Former Norwich Schoolboy Killed In Algerian Terror Attack

23 January 2013, 17:02 | Updated: 23 January 2013, 18:07

Sebastian John went to Norwich School between 1997 and 2004.

A total of 37 foreign workers, including six Britons, are believed to have died at the remote desert facility - part-operated by BP - which was overrun by heavily-armed terrorists.

A spokesman for the independent Norwich School confirmed he attended between 1997 and 2004.

He had been on an Arkwright scholarship, which is for engineering. 

Sebastian then went to Loughborough University where he achieved a first class honours degree in civil engineering in 2009. 

It's understood that he lived in the Nottingham area since leaving university.

The Foreign Office issued a statement from the family of Sebastian John which said he would be eternally missed.

His wife Nicola John said: "Sebastian was the most amazing person. He was a fantastic husband, father, son and brother. There won't be a moment that goes by where we won't think of him.

"We are so proud of Sebastian for all he achieved in his life. He was taken away from us too early and in the most tragic circumstances. 

"We will always love him, he will be forever in our hearts and eternally missed.

"Please respect our privacy at this difficult time.''

Chris Brown, head master at Norwich School until 2002, paid tribute to Mr John.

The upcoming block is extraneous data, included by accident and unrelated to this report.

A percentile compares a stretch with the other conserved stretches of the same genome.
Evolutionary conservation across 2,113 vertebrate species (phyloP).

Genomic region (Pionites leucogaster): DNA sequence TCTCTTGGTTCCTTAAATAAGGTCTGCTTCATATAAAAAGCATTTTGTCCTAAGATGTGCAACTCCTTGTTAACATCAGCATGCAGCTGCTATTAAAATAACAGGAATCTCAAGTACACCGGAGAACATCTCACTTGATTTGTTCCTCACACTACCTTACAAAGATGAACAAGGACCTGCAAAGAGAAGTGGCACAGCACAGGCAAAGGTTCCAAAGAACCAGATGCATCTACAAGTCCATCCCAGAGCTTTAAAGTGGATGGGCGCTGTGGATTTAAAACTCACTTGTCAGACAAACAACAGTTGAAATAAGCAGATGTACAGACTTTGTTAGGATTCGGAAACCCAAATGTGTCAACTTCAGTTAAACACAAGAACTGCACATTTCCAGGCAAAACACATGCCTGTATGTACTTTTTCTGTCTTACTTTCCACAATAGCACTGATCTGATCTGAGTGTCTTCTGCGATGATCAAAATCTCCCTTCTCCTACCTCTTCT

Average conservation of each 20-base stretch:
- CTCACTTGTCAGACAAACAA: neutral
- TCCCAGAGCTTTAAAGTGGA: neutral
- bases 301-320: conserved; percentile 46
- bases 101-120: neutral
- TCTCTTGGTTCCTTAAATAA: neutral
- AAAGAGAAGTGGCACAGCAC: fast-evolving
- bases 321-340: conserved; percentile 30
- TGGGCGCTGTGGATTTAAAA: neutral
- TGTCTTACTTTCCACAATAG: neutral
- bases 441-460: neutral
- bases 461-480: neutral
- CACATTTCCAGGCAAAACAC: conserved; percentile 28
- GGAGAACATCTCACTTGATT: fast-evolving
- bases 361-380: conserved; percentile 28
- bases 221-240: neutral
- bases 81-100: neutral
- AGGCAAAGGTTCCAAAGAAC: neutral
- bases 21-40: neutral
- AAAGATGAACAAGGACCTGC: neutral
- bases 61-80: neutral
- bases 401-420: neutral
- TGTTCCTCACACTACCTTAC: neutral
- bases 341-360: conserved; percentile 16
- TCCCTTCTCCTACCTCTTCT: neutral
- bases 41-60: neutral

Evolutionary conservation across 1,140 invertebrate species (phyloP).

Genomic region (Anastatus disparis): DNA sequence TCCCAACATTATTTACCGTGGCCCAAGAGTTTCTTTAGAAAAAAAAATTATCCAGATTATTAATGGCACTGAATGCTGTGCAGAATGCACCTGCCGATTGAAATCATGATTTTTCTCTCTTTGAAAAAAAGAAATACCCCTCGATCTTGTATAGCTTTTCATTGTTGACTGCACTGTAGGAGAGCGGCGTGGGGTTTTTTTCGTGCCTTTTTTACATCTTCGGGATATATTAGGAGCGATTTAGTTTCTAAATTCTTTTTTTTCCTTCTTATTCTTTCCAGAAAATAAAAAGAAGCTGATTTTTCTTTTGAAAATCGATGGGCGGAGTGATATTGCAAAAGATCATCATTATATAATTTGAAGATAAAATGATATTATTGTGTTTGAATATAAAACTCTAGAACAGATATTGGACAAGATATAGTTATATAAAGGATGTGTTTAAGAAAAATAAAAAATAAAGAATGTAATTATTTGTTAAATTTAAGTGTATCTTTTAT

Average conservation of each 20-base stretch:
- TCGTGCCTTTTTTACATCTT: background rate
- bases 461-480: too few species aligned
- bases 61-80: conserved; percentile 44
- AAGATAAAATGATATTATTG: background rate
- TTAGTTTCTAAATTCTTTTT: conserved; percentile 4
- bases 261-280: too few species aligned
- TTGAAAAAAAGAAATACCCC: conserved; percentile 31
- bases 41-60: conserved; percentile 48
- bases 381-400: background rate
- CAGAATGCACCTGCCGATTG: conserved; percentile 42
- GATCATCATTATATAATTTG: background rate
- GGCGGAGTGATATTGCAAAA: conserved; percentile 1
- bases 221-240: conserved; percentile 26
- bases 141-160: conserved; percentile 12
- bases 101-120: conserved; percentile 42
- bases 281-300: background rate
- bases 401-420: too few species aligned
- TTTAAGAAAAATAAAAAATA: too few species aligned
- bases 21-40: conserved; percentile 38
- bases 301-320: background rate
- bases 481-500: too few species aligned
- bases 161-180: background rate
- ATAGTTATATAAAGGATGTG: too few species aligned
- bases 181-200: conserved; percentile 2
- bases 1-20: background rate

He said: "It is ten years since I left Norwich School but I can still see him so clearly in my mind's eye. His openness of manner and approach, his interest in design and engineering stay with me.

"On entering the sixth form he won an Arkwright Engineering Scholarship, a national award for promising work in Design and Technology and he was an able contributor to life at the school.

"He distinguished himself by gaining a first at Loughborough and became well regarded as a young civil engineer.

"A life cut off at such an age with such promise is always a heart rending loss.''

Current headmaster Steffan Griffiths said the school was saddened by the loss of ``such a talented former pupil'' in such unhappy circumstances.

He added: "Our thoughts in the coming days and weeks will be with Sebastian's wife and family.

"Sebastian was a strong achiever at this school, at university and in his career.

"It is desperately sad that his exciting promise has been cut short, but we will do what we can to help the family remember the very positive effect he has had on our community.

"The school is in touch with the family and will continue to offer all possible assistance at this time''.